This study investigated the relationship between a self-report fear measure and several measures of fear made in the fear-arousing situation. Subjects at three levels of self-reported fear of spiders (mild, moderate and intense) were found to differ on most of the situational measures from subjects who had professed no spider fear. Subjects who initially reported different levels of spider fear did not differ among themselves on the situational measures. It was concluded that self-report paper and pencil measures of fear can be valid, though gross, indicators of fear behavior in an actual situation.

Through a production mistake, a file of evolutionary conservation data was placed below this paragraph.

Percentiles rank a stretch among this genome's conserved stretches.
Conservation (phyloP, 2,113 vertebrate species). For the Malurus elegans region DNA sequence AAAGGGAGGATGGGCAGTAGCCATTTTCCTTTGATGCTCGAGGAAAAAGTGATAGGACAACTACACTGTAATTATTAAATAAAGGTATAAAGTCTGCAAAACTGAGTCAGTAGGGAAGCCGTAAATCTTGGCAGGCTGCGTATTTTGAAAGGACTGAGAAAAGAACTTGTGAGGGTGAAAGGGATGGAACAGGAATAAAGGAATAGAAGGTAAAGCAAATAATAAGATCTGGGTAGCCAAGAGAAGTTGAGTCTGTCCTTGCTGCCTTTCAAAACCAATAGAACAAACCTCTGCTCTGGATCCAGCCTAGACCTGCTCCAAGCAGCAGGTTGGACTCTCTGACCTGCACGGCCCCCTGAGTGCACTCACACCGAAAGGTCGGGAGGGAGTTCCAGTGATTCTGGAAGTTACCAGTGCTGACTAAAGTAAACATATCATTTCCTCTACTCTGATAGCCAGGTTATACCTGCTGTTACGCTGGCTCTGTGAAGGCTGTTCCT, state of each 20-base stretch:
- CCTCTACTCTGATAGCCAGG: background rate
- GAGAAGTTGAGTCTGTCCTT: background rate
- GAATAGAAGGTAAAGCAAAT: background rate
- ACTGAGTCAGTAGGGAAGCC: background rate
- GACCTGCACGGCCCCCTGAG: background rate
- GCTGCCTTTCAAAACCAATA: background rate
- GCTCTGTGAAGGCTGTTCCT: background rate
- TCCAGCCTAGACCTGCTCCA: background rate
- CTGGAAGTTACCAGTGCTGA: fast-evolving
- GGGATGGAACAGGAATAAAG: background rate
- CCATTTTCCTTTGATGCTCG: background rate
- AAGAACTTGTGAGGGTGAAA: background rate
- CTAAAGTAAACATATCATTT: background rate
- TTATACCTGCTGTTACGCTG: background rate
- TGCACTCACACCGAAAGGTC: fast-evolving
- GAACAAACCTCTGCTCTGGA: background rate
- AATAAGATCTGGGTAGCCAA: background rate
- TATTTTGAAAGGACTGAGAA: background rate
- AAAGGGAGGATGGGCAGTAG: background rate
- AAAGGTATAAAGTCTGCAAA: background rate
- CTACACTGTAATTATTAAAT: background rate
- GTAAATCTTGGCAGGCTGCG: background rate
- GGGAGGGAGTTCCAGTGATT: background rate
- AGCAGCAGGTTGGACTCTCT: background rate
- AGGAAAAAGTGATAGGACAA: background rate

ASJC Scopus subject areas
- Experimental and Cognitive Psychology
- Clinical Psychology
- Psychiatry and Mental health